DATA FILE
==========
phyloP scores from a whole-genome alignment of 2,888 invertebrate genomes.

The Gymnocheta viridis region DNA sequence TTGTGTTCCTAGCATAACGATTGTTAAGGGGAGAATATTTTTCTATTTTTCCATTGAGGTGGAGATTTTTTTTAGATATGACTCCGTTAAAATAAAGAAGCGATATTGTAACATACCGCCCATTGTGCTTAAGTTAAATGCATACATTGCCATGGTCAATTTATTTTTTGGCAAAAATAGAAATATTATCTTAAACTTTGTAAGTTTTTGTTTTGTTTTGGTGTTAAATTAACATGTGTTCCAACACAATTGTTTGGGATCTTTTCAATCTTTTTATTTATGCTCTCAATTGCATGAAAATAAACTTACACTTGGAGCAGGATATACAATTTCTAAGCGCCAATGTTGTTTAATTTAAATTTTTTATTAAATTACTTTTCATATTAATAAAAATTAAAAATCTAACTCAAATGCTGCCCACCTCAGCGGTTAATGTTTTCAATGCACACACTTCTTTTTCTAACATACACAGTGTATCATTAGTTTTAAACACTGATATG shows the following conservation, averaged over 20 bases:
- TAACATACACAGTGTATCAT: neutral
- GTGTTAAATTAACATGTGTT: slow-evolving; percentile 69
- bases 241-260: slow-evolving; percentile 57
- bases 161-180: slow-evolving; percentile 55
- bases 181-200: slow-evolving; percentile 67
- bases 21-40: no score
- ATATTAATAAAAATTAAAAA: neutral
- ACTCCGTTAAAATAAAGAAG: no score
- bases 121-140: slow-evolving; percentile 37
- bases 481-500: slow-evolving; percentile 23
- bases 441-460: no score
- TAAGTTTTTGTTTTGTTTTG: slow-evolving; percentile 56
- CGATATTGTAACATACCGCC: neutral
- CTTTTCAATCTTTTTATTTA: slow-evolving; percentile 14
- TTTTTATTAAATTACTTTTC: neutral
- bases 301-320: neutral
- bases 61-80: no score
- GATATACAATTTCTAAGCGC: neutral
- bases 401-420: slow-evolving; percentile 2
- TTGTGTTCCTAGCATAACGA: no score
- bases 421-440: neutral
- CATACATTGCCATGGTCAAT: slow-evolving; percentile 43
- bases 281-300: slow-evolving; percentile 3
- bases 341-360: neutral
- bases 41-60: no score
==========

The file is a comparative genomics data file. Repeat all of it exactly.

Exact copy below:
phyloP scores from a whole-genome alignment of 2,888 invertebrate genomes.

The Gymnocheta viridis region DNA sequence TTGTGTTCCTAGCATAACGATTGTTAAGGGGAGAATATTTTTCTATTTTTCCATTGAGGTGGAGATTTTTTTTAGATATGACTCCGTTAAAATAAAGAAGCGATATTGTAACATACCGCCCATTGTGCTTAAGTTAAATGCATACATTGCCATGGTCAATTTATTTTTTGGCAAAAATAGAAATATTATCTTAAACTTTGTAAGTTTTTGTTTTGTTTTGGTGTTAAATTAACATGTGTTCCAACACAATTGTTTGGGATCTTTTCAATCTTTTTATTTATGCTCTCAATTGCATGAAAATAAACTTACACTTGGAGCAGGATATACAATTTCTAAGCGCCAATGTTGTTTAATTTAAATTTTTTATTAAATTACTTTTCATATTAATAAAAATTAAAAATCTAACTCAAATGCTGCCCACCTCAGCGGTTAATGTTTTCAATGCACACACTTCTTTTTCTAACATACACAGTGTATCATTAGTTTTAAACACTGATATG shows the following conservation, averaged over 20 bases:
- TAACATACACAGTGTATCAT: neutral
- GTGTTAAATTAACATGTGTT: slow-evolving; percentile 69
- bases 241-260: slow-evolving; percentile 57
- bases 161-180: slow-evolving; percentile 55
- bases 181-200: slow-evolving; percentile 67
- bases 21-40: no score
- ATATTAATAAAAATTAAAAA: neutral
- ACTCCGTTAAAATAAAGAAG: no score
- bases 121-140: slow-evolving; percentile 37
- bases 481-500: slow-evolving; percentile 23
- bases 441-460: no score
- TAAGTTTTTGTTTTGTTTTG: slow-evolving; percentile 56
- CGATATTGTAACATACCGCC: neutral
- CTTTTCAATCTTTTTATTTA: slow-evolving; percentile 14
- TTTTTATTAAATTACTTTTC: neutral
- bases 301-320: neutral
- bases 61-80: no score
- GATATACAATTTCTAAGCGC: neutral
- bases 401-420: slow-evolving; percentile 2
- TTGTGTTCCTAGCATAACGA: no score
- bases 421-440: neutral
- CATACATTGCCATGGTCAAT: slow-evolving; percentile 43
- bases 281-300: slow-evolving; percentile 3
- bases 341-360: neutral
- bases 41-60: no score